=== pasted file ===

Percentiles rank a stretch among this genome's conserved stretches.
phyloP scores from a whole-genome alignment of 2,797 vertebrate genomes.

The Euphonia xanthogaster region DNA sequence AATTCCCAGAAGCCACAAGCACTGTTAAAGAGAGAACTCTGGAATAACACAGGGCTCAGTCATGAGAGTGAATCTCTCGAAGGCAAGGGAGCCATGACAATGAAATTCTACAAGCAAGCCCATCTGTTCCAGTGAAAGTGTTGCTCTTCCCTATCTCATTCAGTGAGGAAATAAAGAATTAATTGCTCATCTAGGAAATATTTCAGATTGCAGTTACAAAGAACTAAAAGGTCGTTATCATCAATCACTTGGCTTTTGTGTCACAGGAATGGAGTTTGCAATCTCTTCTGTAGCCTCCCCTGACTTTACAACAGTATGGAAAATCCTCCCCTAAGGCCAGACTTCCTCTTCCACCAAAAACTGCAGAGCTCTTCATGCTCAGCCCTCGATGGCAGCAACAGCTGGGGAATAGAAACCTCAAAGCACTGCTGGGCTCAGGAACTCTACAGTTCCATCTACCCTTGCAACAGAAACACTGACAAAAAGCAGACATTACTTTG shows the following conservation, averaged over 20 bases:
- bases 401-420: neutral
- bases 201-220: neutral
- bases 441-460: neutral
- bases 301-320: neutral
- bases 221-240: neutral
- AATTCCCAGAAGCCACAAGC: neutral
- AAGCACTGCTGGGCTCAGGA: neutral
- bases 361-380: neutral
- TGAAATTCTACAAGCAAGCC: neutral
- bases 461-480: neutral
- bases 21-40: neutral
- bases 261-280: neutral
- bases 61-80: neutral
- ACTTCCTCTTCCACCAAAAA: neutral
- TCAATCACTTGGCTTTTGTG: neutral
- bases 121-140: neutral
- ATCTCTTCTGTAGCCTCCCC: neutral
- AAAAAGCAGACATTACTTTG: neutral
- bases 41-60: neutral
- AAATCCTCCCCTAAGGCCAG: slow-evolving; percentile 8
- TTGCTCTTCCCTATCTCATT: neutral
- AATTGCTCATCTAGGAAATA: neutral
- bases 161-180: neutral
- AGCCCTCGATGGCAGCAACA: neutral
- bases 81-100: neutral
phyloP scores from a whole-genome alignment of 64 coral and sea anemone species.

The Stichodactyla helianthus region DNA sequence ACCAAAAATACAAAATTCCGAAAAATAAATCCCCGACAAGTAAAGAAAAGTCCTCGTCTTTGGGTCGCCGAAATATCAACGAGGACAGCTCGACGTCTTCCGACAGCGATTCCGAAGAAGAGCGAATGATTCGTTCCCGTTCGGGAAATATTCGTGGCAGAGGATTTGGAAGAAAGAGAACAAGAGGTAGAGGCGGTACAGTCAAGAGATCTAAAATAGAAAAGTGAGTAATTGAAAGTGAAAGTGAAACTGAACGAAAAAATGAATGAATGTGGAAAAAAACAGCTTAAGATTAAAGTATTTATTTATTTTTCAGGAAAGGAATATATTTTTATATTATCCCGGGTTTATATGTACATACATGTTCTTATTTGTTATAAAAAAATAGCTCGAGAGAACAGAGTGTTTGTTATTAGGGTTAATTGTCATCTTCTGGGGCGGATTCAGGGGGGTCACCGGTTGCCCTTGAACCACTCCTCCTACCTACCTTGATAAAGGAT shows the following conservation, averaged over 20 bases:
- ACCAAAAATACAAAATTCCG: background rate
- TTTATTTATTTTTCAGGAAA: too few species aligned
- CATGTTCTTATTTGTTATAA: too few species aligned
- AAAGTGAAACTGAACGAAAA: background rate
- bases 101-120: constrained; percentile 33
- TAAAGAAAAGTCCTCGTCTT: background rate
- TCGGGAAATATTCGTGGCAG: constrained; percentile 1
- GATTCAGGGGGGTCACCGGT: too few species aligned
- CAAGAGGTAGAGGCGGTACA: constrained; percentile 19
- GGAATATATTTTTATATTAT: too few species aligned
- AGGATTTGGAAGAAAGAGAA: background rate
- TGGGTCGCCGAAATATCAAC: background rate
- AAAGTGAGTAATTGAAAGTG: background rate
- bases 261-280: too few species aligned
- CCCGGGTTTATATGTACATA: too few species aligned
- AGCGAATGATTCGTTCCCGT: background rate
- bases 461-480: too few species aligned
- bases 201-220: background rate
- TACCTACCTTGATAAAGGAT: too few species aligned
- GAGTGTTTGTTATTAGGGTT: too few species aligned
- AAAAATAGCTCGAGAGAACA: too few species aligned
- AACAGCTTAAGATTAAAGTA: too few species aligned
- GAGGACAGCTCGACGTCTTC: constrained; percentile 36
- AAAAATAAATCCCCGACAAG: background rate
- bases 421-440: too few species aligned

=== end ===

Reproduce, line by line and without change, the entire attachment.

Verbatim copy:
Percentiles rank a stretch among this genome's conserved stretches.
phyloP scores from a whole-genome alignment of 2,797 vertebrate genomes.

The Euphonia xanthogaster region DNA sequence AATTCCCAGAAGCCACAAGCACTGTTAAAGAGAGAACTCTGGAATAACACAGGGCTCAGTCATGAGAGTGAATCTCTCGAAGGCAAGGGAGCCATGACAATGAAATTCTACAAGCAAGCCCATCTGTTCCAGTGAAAGTGTTGCTCTTCCCTATCTCATTCAGTGAGGAAATAAAGAATTAATTGCTCATCTAGGAAATATTTCAGATTGCAGTTACAAAGAACTAAAAGGTCGTTATCATCAATCACTTGGCTTTTGTGTCACAGGAATGGAGTTTGCAATCTCTTCTGTAGCCTCCCCTGACTTTACAACAGTATGGAAAATCCTCCCCTAAGGCCAGACTTCCTCTTCCACCAAAAACTGCAGAGCTCTTCATGCTCAGCCCTCGATGGCAGCAACAGCTGGGGAATAGAAACCTCAAAGCACTGCTGGGCTCAGGAACTCTACAGTTCCATCTACCCTTGCAACAGAAACACTGACAAAAAGCAGACATTACTTTG shows the following conservation, averaged over 20 bases:
- bases 401-420: neutral
- bases 201-220: neutral
- bases 441-460: neutral
- bases 301-320: neutral
- bases 221-240: neutral
- AATTCCCAGAAGCCACAAGC: neutral
- AAGCACTGCTGGGCTCAGGA: neutral
- bases 361-380: neutral
- TGAAATTCTACAAGCAAGCC: neutral
- bases 461-480: neutral
- bases 21-40: neutral
- bases 261-280: neutral
- bases 61-80: neutral
- ACTTCCTCTTCCACCAAAAA: neutral
- TCAATCACTTGGCTTTTGTG: neutral
- bases 121-140: neutral
- ATCTCTTCTGTAGCCTCCCC: neutral
- AAAAAGCAGACATTACTTTG: neutral
- bases 41-60: neutral
- AAATCCTCCCCTAAGGCCAG: slow-evolving; percentile 8
- TTGCTCTTCCCTATCTCATT: neutral
- AATTGCTCATCTAGGAAATA: neutral
- bases 161-180: neutral
- AGCCCTCGATGGCAGCAACA: neutral
- bases 81-100: neutral
phyloP scores from a whole-genome alignment of 64 coral and sea anemone species.

The Stichodactyla helianthus region DNA sequence ACCAAAAATACAAAATTCCGAAAAATAAATCCCCGACAAGTAAAGAAAAGTCCTCGTCTTTGGGTCGCCGAAATATCAACGAGGACAGCTCGACGTCTTCCGACAGCGATTCCGAAGAAGAGCGAATGATTCGTTCCCGTTCGGGAAATATTCGTGGCAGAGGATTTGGAAGAAAGAGAACAAGAGGTAGAGGCGGTACAGTCAAGAGATCTAAAATAGAAAAGTGAGTAATTGAAAGTGAAAGTGAAACTGAACGAAAAAATGAATGAATGTGGAAAAAAACAGCTTAAGATTAAAGTATTTATTTATTTTTCAGGAAAGGAATATATTTTTATATTATCCCGGGTTTATATGTACATACATGTTCTTATTTGTTATAAAAAAATAGCTCGAGAGAACAGAGTGTTTGTTATTAGGGTTAATTGTCATCTTCTGGGGCGGATTCAGGGGGGTCACCGGTTGCCCTTGAACCACTCCTCCTACCTACCTTGATAAAGGAT shows the following conservation, averaged over 20 bases:
- ACCAAAAATACAAAATTCCG: background rate
- TTTATTTATTTTTCAGGAAA: too few species aligned
- CATGTTCTTATTTGTTATAA: too few species aligned
- AAAGTGAAACTGAACGAAAA: background rate
- bases 101-120: constrained; percentile 33
- TAAAGAAAAGTCCTCGTCTT: background rate
- TCGGGAAATATTCGTGGCAG: constrained; percentile 1
- GATTCAGGGGGGTCACCGGT: too few species aligned
- CAAGAGGTAGAGGCGGTACA: constrained; percentile 19
- GGAATATATTTTTATATTAT: too few species aligned
- AGGATTTGGAAGAAAGAGAA: background rate
- TGGGTCGCCGAAATATCAAC: background rate
- AAAGTGAGTAATTGAAAGTG: background rate
- bases 261-280: too few species aligned
- CCCGGGTTTATATGTACATA: too few species aligned
- AGCGAATGATTCGTTCCCGT: background rate
- bases 461-480: too few species aligned
- bases 201-220: background rate
- TACCTACCTTGATAAAGGAT: too few species aligned
- GAGTGTTTGTTATTAGGGTT: too few species aligned
- AAAAATAGCTCGAGAGAACA: too few species aligned
- AACAGCTTAAGATTAAAGTA: too few species aligned
- GAGGACAGCTCGACGTCTTC: constrained; percentile 36
- AAAAATAAATCCCCGACAAG: background rate
- bases 421-440: too few species aligned